Politics makes strange bedfellows—even when you're a historian, says Eileen Cheng (history).
Case in point: during and after the Revolutionary War, some American historians retained British sympathies. These loyalists wrote accounts of the nation's birth that painted the revolutionaries as a disorderly, anarchic rabble.
Years later, in the early 19th century, nationalist historians took a different tack. They de-radicalized the Revolution, creating a conservative, orderly vision of the war, Cheng says. This was a way for them to argue against progressive, rebellious factions of their own day.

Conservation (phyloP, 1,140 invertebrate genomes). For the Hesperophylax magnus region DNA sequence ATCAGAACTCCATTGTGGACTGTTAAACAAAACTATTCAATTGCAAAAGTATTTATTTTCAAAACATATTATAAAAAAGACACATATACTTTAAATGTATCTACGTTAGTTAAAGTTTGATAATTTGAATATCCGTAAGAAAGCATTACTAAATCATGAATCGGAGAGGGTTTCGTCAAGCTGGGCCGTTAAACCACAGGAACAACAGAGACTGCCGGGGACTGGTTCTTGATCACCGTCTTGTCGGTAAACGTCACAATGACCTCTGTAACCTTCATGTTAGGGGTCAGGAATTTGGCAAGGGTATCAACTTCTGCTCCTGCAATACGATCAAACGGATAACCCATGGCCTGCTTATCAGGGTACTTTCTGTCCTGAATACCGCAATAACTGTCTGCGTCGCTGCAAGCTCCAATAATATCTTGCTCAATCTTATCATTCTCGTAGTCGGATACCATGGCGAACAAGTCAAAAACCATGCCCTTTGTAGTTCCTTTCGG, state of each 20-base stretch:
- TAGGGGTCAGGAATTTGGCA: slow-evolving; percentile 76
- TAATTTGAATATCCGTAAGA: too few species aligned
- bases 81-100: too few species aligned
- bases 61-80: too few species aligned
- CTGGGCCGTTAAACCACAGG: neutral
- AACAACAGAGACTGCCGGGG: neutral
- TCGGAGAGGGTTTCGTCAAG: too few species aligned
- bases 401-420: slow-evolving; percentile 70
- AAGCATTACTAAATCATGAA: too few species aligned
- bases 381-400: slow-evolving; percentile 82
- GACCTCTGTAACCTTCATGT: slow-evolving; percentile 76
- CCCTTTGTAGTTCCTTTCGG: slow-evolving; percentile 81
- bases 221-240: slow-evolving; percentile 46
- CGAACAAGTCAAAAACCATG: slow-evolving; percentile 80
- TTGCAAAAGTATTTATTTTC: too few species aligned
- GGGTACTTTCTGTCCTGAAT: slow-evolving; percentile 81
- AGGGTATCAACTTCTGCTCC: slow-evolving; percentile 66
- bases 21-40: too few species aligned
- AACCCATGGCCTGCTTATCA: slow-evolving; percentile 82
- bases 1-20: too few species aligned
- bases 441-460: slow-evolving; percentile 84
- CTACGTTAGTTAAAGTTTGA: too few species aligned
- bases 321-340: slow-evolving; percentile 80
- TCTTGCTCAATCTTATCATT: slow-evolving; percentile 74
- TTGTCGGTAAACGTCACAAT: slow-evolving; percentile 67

Cheng studied these two groups of historians during a recent sabbatical. To the surprise of many, she found that the loyalist historians' attitudes had a significant impact on the nationalist historians of the early 19th century. Though they had different political goals, both groups believed that rapid, revolutionary change was dangerous. In fact, nationalist historians of the early 1800s drew heavily on earlier loyalist writers, sometimes to the point of plagiarism, Cheng says. She's now working on a book based on this research.